[With less than a week until the Melbourne International Film Festival programme is launched, Julian considers how he would fill out the festival if he was given the opportunity.]
Every year the Melbourne International Film Festival brings together six films exploring the worst of human society. The Crime Scene section is filled with guns, drugs, and cops in intense dramas, daring epics, and frenetic action-thrillers from around the world. My picks follow a similar trend to last year’s, featuring different genres from six individual countries.
So, let’s take a look at my selections for the Crime Scene section:
Easy Money | dir. Daniel Espinosa | SWE
Many will know Espinosa for his film Safe House (starring Denzel Washington and Ryan Reynolds) but at the start of 2010 he released a Swedish film named Snabba Cash (Easy Money). The Weinstein Company – teaming up with Martin Scorsese – is finally releasing the film in the US, and I believe it deserves a screening in Australia as well. The film features a trio of excellent central performances (including Joel Kinnaman of The Killing), a contemplative soundtrack, and a raw look into the world of drugs.
Gangs of Wasseypur | dir. Anurag Kashyap | IND
Already announced to play at MIFF, the 5-and-a-half hour crime epic has already won over audiences at Cannes and Sydney. Focusing on a mining magnate and politician as he takes on three generations of a gangster family, the film’s style is closer to New Hollywood than that of Indian cinema. This is an explosive and incredibly violent feast.
Headshot | dir. Pen-ek Ratanaruang | THA/FRA
An existentialist hitman noir from Thailand might be a mouthful, but Sydney audiences certainly appreciated the striking visual style and twisting narrative structure of Headshot. The film is ultra-stylish, totally badass, and just a great piece of genre filmmaking.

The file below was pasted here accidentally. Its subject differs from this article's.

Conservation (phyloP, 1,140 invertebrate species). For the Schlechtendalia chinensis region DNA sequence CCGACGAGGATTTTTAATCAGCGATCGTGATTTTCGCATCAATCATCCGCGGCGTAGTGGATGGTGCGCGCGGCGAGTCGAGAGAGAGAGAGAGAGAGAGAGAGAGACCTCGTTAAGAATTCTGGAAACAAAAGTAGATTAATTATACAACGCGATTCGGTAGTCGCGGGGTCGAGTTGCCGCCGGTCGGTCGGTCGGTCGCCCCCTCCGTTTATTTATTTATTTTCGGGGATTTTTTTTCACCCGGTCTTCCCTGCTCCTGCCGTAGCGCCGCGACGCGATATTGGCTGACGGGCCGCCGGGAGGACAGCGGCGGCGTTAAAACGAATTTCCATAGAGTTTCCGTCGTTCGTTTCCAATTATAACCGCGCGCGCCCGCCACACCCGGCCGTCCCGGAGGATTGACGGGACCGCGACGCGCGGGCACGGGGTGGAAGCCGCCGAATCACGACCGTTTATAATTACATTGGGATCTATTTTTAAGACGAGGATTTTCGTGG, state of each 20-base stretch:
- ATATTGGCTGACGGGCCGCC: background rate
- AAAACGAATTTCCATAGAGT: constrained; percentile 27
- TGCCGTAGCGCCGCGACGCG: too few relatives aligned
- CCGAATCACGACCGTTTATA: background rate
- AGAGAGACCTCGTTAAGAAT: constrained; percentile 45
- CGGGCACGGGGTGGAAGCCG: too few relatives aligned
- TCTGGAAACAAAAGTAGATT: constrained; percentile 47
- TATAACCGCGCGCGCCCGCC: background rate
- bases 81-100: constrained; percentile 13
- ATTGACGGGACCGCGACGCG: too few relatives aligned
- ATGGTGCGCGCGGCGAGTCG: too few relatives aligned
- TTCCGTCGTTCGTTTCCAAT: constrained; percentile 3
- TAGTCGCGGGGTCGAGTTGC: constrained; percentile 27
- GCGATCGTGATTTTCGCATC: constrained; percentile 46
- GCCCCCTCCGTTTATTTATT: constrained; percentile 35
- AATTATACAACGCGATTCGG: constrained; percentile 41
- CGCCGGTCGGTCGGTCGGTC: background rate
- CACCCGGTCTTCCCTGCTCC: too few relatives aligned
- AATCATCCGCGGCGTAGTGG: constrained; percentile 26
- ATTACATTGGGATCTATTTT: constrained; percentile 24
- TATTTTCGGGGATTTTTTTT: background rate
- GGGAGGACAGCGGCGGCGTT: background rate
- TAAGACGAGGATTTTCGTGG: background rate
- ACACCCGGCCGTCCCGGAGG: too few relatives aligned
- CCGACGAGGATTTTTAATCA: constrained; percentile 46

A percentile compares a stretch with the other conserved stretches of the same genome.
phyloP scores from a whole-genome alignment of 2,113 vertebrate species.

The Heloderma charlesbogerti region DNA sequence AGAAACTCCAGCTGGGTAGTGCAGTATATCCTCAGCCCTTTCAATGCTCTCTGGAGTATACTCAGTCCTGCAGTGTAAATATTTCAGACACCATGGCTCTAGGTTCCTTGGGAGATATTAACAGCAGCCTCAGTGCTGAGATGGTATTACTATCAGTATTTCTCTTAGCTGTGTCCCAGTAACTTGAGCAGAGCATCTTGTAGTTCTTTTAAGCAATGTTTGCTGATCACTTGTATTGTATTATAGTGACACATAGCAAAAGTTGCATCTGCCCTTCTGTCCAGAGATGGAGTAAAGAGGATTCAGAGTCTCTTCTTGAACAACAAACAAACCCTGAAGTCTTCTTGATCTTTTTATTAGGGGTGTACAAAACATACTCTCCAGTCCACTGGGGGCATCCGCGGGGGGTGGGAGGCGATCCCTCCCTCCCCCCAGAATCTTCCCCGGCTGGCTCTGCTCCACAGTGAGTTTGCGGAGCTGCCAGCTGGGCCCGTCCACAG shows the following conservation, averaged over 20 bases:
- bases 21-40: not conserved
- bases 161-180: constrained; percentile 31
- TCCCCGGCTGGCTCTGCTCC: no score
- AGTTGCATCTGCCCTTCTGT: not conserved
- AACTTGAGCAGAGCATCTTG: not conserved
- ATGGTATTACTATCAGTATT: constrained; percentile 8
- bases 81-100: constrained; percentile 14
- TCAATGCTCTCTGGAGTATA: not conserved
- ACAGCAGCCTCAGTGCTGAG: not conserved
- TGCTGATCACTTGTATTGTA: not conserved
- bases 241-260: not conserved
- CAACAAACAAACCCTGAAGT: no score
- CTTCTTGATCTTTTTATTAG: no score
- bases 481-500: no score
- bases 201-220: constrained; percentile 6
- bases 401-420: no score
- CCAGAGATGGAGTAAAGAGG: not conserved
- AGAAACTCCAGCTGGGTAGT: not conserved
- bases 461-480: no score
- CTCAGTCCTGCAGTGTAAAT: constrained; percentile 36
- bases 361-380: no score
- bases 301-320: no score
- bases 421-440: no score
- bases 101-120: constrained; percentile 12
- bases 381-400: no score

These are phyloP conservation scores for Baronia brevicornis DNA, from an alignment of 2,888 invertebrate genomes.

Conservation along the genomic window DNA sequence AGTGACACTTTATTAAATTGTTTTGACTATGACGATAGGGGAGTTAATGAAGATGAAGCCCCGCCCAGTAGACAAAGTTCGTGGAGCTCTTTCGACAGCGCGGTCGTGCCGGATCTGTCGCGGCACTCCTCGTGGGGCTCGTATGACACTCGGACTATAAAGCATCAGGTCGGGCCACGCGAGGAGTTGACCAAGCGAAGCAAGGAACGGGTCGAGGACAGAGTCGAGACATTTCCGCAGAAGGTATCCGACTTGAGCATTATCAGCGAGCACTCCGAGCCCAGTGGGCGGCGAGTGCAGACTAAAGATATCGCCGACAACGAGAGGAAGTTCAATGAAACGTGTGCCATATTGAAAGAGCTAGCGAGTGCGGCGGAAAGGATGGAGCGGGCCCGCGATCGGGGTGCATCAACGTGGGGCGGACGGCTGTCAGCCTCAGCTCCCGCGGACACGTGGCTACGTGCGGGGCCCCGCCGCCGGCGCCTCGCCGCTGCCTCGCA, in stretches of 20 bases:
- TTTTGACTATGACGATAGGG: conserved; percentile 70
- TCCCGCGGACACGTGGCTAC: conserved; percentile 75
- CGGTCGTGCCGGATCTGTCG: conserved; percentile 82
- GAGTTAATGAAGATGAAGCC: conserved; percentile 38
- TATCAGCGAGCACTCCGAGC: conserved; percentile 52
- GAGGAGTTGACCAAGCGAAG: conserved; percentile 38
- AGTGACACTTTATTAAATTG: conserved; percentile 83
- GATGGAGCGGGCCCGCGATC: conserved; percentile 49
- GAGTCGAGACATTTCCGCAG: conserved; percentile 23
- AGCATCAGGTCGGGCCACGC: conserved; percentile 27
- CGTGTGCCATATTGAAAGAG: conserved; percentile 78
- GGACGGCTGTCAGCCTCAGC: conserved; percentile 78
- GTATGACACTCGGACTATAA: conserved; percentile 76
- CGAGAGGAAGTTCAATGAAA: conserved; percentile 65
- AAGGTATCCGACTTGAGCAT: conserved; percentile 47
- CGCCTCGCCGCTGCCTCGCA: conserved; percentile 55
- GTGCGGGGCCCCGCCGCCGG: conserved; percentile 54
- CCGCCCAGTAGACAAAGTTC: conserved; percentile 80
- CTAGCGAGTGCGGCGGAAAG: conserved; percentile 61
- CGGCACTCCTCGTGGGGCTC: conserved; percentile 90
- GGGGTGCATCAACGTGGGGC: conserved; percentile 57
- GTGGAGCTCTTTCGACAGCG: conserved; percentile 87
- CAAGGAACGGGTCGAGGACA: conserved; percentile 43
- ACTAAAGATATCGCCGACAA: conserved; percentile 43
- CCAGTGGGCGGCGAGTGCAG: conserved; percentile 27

Miss Bala | dir. Gerardo Naranjo | MEX
A tight, engaging and stylish action-thriller chronicling three days in the life of an aspiring beauty queen looks incredibly exhilarating. Kidnapped by a drug cartel, the protagonist – and the audience – is given insight into the amount of corruption still rife in the country of Mexico. Strong and audacious filmmaking won over audiences in Sydney, and I expect it to do the same in Melbourne.
Rampart | dir. Oren Moverman | USA
While Sydney Film Festival attendees reacted negatively to the film (including AtTheCinema’s own Greg Bennett), there is little doubt the festival will select Moverman’s follow-up to his incredible and criminally under-seen The Messenger (MIFF 2010). Rampart brings back Academy Award nominated Woody Harrelson as a trigger-happy cop in L.A. in 1999, and the film contains a stellar cast – Anne Heche, Cynthia Nixon, Ned Beatty, Ben Foster, Robin Wright, Ice Cube, Sigourney Weaver and Steve Buscemi – that is impossible to ignore.
Sleepless Night | dir. Frédéric Jardin | FRA
When a well-respected but dirty cop is caught stealing from a powerful drug lord, he must race against the clock to save his son’s life. It might be lean on logic but Jardin’s frenetic narrative weaves multiple cat-and-mouse games through the innards of a nightclub in this exhilarating feature. The stripped down action-thriller is already receiving an American remake, so it deserves your attention.
Honourable mentions: Antapal, Sound of Noise, Unit 7 (playing at the Spanish Film Festival)
So that’s what I would have in the programme for MIFF 2012. Have I missed anything? What would you want if you had free reign?